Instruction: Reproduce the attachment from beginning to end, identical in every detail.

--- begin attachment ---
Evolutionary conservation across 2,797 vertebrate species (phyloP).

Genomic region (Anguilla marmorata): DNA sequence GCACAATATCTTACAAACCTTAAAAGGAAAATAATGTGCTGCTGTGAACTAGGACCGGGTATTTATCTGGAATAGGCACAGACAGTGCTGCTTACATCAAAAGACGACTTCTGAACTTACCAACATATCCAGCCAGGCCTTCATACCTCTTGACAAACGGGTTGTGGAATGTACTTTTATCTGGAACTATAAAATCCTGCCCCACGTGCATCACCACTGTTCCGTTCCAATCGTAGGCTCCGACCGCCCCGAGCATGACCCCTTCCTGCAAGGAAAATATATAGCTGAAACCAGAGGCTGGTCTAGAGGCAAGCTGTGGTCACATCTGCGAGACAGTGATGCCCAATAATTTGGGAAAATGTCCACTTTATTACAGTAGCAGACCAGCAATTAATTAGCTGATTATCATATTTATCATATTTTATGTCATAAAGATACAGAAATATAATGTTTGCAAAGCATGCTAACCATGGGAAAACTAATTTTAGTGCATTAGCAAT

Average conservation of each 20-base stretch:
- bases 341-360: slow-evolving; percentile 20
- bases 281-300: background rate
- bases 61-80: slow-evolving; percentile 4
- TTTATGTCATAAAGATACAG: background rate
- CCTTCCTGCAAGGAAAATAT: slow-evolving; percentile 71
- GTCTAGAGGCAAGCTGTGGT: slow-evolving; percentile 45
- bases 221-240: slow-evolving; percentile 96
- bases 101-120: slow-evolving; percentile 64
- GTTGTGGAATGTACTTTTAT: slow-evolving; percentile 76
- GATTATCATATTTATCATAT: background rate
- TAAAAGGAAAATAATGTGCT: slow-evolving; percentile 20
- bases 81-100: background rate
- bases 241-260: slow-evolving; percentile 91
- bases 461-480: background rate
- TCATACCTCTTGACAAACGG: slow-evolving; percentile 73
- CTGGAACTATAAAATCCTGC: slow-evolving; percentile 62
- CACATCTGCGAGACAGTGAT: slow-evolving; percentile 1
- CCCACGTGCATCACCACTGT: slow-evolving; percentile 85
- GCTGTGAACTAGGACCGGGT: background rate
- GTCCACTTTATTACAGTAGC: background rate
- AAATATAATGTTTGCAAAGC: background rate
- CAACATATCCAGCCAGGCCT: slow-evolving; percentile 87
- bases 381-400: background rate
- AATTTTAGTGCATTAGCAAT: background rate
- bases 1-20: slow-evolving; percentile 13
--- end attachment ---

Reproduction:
Evolutionary conservation across 2,797 vertebrate species (phyloP).

Genomic region (Anguilla marmorata): DNA sequence GCACAATATCTTACAAACCTTAAAAGGAAAATAATGTGCTGCTGTGAACTAGGACCGGGTATTTATCTGGAATAGGCACAGACAGTGCTGCTTACATCAAAAGACGACTTCTGAACTTACCAACATATCCAGCCAGGCCTTCATACCTCTTGACAAACGGGTTGTGGAATGTACTTTTATCTGGAACTATAAAATCCTGCCCCACGTGCATCACCACTGTTCCGTTCCAATCGTAGGCTCCGACCGCCCCGAGCATGACCCCTTCCTGCAAGGAAAATATATAGCTGAAACCAGAGGCTGGTCTAGAGGCAAGCTGTGGTCACATCTGCGAGACAGTGATGCCCAATAATTTGGGAAAATGTCCACTTTATTACAGTAGCAGACCAGCAATTAATTAGCTGATTATCATATTTATCATATTTTATGTCATAAAGATACAGAAATATAATGTTTGCAAAGCATGCTAACCATGGGAAAACTAATTTTAGTGCATTAGCAAT

Average conservation of each 20-base stretch:
- bases 341-360: slow-evolving; percentile 20
- bases 281-300: background rate
- bases 61-80: slow-evolving; percentile 4
- TTTATGTCATAAAGATACAG: background rate
- CCTTCCTGCAAGGAAAATAT: slow-evolving; percentile 71
- GTCTAGAGGCAAGCTGTGGT: slow-evolving; percentile 45
- bases 221-240: slow-evolving; percentile 96
- bases 101-120: slow-evolving; percentile 64
- GTTGTGGAATGTACTTTTAT: slow-evolving; percentile 76
- GATTATCATATTTATCATAT: background rate
- TAAAAGGAAAATAATGTGCT: slow-evolving; percentile 20
- bases 81-100: background rate
- bases 241-260: slow-evolving; percentile 91
- bases 461-480: background rate
- TCATACCTCTTGACAAACGG: slow-evolving; percentile 73
- CTGGAACTATAAAATCCTGC: slow-evolving; percentile 62
- CACATCTGCGAGACAGTGAT: slow-evolving; percentile 1
- CCCACGTGCATCACCACTGT: slow-evolving; percentile 85
- GCTGTGAACTAGGACCGGGT: background rate
- GTCCACTTTATTACAGTAGC: background rate
- AAATATAATGTTTGCAAAGC: background rate
- CAACATATCCAGCCAGGCCT: slow-evolving; percentile 87
- bases 381-400: background rate
- AATTTTAGTGCATTAGCAAT: background rate
- bases 1-20: slow-evolving; percentile 13